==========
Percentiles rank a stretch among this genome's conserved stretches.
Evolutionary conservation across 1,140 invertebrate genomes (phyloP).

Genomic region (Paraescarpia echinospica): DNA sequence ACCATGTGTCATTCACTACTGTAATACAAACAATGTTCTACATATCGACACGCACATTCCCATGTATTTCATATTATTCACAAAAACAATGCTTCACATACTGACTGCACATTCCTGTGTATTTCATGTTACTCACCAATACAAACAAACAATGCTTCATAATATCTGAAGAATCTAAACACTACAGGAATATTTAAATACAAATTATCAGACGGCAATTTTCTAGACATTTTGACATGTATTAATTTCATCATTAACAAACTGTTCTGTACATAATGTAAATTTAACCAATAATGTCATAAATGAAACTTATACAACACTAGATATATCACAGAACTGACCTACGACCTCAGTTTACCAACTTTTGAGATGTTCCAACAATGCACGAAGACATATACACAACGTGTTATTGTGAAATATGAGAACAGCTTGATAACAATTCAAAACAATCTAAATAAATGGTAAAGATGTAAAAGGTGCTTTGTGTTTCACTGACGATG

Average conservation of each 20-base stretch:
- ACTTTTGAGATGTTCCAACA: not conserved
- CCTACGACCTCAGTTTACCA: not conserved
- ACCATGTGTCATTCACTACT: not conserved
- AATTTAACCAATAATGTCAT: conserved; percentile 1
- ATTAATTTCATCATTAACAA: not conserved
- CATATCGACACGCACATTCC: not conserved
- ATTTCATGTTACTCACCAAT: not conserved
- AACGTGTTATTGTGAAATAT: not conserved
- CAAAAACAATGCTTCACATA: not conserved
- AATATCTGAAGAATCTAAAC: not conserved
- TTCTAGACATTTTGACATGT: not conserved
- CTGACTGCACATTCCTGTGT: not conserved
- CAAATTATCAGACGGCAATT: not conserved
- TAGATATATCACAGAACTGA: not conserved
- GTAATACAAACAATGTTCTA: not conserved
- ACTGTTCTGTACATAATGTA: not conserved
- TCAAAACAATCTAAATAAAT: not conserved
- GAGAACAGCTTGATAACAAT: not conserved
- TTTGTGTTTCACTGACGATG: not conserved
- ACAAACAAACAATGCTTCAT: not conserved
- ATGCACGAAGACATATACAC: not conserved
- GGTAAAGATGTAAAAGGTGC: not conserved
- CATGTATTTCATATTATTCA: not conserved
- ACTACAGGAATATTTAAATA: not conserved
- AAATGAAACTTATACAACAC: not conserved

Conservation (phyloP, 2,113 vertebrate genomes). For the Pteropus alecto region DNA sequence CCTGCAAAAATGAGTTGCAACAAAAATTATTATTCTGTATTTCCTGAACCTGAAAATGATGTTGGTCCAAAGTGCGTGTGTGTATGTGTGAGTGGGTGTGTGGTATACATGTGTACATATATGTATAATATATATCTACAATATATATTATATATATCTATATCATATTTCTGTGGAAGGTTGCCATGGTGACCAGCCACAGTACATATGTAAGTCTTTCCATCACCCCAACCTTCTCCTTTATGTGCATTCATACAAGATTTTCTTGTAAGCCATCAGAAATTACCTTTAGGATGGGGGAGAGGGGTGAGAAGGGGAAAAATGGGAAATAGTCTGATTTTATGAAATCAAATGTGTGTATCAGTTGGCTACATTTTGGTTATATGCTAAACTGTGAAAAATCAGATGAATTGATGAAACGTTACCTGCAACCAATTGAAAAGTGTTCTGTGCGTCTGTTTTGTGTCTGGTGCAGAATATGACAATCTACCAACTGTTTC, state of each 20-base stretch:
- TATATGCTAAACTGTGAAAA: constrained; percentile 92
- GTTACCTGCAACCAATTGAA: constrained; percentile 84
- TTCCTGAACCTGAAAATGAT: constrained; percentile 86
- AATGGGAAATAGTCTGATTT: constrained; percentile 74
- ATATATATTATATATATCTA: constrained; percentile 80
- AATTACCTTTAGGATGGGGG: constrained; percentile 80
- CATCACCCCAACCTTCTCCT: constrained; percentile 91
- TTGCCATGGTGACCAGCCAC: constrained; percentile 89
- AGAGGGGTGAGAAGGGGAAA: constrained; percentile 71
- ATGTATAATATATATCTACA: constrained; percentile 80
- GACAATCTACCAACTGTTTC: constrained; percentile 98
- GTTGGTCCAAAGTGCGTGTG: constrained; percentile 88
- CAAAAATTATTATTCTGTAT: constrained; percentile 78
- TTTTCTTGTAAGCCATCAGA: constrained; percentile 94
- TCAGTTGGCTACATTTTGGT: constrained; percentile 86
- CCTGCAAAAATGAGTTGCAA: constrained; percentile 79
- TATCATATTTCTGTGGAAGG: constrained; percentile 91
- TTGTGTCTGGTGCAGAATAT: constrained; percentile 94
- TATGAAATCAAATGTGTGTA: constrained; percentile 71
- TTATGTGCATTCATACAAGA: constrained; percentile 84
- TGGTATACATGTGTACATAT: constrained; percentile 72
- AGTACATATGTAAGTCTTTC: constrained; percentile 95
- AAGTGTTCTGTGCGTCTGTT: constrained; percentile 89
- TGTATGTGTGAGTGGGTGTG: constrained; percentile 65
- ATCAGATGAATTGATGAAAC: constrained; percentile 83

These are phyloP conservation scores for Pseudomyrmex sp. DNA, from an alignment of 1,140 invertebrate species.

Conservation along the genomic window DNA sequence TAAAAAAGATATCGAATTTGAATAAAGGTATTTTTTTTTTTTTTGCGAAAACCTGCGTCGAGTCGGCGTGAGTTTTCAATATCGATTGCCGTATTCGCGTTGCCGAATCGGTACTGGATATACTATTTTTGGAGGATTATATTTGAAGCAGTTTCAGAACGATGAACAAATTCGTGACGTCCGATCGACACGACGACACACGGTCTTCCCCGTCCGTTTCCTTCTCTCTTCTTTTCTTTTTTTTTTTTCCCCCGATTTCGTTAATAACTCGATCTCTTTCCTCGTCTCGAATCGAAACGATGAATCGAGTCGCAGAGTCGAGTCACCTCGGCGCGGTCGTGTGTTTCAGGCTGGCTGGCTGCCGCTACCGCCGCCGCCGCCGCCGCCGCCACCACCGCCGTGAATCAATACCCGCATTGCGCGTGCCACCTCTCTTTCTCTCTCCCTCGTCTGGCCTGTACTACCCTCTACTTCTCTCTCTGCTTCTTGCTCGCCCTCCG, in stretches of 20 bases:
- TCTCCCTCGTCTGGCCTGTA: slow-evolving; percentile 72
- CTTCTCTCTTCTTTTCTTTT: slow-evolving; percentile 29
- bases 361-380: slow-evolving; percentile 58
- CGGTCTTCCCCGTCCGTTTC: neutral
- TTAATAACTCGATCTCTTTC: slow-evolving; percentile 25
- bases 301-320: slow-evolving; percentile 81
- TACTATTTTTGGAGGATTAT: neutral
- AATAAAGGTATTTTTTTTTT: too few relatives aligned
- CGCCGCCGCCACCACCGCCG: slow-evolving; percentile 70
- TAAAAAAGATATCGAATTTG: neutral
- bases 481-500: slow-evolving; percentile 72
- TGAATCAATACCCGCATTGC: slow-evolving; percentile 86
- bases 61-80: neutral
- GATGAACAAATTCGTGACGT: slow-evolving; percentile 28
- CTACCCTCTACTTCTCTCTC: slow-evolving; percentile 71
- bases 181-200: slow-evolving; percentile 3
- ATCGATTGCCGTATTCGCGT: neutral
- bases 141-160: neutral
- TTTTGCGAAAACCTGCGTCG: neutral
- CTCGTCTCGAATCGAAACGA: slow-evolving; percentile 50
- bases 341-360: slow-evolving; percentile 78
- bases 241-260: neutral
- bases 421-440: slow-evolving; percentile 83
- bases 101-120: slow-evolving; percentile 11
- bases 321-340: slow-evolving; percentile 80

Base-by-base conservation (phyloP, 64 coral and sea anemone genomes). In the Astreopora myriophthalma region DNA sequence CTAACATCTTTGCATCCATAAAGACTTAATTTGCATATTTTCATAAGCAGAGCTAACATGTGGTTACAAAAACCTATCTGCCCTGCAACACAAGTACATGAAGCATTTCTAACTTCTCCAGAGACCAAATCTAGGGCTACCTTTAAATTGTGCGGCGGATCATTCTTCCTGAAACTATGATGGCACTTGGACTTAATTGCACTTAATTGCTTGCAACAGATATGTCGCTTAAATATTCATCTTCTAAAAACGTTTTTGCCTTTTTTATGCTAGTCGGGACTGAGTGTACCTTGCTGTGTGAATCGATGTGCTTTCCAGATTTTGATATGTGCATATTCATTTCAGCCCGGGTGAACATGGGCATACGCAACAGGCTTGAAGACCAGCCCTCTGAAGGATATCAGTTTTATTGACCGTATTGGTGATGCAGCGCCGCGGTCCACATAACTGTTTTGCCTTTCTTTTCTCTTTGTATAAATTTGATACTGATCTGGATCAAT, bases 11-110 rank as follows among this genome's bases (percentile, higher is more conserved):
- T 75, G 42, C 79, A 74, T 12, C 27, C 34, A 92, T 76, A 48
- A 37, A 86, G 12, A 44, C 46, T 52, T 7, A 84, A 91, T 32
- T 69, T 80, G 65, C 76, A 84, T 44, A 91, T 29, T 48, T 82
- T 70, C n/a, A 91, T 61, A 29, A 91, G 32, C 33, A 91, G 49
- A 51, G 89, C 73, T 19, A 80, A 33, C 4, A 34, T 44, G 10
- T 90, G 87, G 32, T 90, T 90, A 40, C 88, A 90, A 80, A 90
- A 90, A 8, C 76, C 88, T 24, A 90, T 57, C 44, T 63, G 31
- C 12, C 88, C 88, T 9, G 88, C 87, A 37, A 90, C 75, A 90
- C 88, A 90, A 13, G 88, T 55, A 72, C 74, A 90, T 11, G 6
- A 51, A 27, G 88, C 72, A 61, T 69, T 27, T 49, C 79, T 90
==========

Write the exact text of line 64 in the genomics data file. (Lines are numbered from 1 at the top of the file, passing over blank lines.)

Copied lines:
- TACTATTTTTGGAGGATTAT: neutral